On November 2nd of each year, communities all around Ecuador celebrate el Día de los Difuntos or Day of the Deceased. Families gather in cemeteries, spend time cleaning gravesites, leave new bouquets of flowers or wreaths of shiny plastic, and share food together.
Difuntos literally translates to deceased. Many Americans will recognize that this celebration is similar to the Day of the Dead celebrated by many Mexican-Americans, though the Ecuadorian version has a slightly different flavor.
In Calderón, a community about 15 kilometers outside of Quito, we experienced Día de los Difuntos firsthand. We did our best not to look like nosy tourists. At one point, we were interviewed by a pair of University students studying tourism and we explained that we wanted to visit in order to learn about the tradition so that we could share it with others. I did my best to remain unobtrusive; my pictures were always taken from a distance and the only time I highlight a single family is the photo taken outside of the cemetery of threesome looking out at the crowd waiting to get in.
Many people were visiting that day and it was clear that not all had family interred at the cemetery. Many were like us, walking around and experiencing the day. Perhaps they didn’t have family nearby and were there to honor the memory of their loved ones in a place where others were doing the same. I have to admit to a small amount of envy. My family has no single burial ground, no one place to visit to honor the dead.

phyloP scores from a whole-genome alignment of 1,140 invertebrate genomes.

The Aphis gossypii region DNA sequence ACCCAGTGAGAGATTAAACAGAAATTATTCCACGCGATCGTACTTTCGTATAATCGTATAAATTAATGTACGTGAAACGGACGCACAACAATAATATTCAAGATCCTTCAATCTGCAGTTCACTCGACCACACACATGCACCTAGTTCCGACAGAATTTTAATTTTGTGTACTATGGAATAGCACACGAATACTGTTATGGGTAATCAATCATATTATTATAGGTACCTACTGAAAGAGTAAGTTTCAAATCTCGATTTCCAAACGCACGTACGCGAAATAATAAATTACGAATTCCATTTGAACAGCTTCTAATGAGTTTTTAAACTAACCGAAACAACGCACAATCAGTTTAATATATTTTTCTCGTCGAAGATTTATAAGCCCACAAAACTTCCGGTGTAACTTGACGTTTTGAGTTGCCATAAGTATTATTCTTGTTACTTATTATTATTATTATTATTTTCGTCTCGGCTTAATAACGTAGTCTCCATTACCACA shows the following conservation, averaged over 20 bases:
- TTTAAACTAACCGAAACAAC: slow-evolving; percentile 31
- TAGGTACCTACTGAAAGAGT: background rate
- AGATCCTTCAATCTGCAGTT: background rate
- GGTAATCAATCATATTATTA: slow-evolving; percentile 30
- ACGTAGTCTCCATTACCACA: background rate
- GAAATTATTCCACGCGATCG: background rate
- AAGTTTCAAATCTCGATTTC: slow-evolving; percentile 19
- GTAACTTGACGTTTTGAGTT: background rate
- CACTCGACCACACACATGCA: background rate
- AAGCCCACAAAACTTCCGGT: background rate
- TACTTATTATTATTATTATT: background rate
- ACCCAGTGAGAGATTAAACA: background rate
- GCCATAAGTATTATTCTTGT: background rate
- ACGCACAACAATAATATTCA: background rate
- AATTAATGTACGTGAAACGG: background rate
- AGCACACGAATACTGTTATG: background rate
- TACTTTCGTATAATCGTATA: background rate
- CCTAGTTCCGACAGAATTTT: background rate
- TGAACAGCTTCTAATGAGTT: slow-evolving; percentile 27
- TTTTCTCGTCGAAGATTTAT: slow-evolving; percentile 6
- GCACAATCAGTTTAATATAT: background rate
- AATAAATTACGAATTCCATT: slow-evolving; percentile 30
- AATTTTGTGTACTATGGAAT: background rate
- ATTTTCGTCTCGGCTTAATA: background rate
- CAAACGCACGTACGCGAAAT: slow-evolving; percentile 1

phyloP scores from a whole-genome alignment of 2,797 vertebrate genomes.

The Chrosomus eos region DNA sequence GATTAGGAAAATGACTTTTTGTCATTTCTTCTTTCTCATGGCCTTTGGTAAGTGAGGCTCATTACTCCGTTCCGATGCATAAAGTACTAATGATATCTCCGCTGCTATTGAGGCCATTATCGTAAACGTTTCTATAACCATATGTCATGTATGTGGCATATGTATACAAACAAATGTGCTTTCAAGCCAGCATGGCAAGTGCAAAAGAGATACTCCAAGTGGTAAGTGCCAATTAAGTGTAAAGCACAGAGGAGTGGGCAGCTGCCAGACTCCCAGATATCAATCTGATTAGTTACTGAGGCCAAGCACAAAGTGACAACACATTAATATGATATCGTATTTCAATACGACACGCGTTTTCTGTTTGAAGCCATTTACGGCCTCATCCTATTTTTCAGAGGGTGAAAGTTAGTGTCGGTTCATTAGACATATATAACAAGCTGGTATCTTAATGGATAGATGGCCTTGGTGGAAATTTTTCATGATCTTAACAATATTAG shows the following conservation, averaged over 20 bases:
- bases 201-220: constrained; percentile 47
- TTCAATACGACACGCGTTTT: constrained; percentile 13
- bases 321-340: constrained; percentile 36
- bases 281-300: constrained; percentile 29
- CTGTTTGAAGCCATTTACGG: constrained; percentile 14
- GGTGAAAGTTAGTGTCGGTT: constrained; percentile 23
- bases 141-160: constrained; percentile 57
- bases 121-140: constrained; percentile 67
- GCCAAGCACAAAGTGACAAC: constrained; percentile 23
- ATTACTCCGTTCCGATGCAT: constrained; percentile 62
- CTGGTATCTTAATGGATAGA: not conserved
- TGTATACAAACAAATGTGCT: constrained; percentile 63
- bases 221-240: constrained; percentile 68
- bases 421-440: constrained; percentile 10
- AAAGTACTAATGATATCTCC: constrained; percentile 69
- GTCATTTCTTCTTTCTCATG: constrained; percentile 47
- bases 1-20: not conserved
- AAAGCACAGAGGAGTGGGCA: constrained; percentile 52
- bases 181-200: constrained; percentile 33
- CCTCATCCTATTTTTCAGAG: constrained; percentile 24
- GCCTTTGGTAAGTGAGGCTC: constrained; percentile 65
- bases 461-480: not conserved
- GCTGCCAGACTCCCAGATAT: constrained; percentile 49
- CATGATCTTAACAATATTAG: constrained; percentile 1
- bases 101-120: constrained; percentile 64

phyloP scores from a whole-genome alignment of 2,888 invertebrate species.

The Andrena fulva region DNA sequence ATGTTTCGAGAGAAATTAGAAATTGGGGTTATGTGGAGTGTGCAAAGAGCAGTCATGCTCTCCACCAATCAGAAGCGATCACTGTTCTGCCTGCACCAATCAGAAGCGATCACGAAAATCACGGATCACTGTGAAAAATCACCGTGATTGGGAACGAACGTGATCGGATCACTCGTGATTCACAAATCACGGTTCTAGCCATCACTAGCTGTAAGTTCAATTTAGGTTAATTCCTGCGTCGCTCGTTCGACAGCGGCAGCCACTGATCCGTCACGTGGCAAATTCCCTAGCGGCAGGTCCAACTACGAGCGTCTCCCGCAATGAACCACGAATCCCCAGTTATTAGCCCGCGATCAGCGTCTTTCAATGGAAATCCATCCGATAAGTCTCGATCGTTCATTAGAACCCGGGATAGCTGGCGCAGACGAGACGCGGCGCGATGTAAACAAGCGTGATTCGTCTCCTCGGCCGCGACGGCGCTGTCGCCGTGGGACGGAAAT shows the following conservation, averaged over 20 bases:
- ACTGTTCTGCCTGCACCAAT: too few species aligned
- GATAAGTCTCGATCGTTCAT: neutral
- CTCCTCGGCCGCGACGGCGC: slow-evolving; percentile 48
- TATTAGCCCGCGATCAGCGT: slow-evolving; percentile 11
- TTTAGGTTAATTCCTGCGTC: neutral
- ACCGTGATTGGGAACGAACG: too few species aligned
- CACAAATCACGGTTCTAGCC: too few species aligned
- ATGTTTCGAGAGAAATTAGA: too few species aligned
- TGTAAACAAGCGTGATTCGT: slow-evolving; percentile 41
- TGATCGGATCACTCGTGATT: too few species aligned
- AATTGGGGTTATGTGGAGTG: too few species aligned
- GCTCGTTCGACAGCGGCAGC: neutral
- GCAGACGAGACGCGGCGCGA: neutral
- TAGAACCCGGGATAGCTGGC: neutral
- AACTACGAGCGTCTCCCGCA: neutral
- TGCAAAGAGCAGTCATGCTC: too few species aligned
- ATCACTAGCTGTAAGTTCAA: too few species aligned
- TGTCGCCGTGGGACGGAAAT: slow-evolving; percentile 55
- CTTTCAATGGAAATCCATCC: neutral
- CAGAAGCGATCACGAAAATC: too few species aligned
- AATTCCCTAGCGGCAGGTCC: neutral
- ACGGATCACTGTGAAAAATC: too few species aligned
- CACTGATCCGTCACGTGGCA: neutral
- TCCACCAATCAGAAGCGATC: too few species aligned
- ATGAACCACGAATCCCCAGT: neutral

We learned from the two University students that the tradition of sharing food at the gravesite is meant to symbolize the coming together of the living and dead. In most parts of Ecuador, families bring Guaguas de Pan and Colada Morada, though we saw plenty of folks enjoying ice cream as well. The Guaguas de Pan are literally loaves of bread shaped like babies and symbolize the living. The Colada Morada, a drink made from several local fruits, herbs, spices, and thickened with the flour of blue corn, symbolizes the deceased. Many families eat and drink directly on the gravesite and some leave food and drink so that the departed can partake at a later time.
This day isn’t about a quick visit. Many families set up for hours. We saw picnics taking place under colorful umbrellas and young children playing tag between the crosses. Little boys tended to climb high so that they could look out over the tops of the vaults. Many people took the time to refresh the paint on the black wrought iron fences around individual graves. There were piles of old, dead flowers and pulled up weeds. No one seemed to be in a hurry. And the slow pace of the hot day leant itself to reflection. It all seemed a very appropriate way to celebrate El Día de los Difuntos.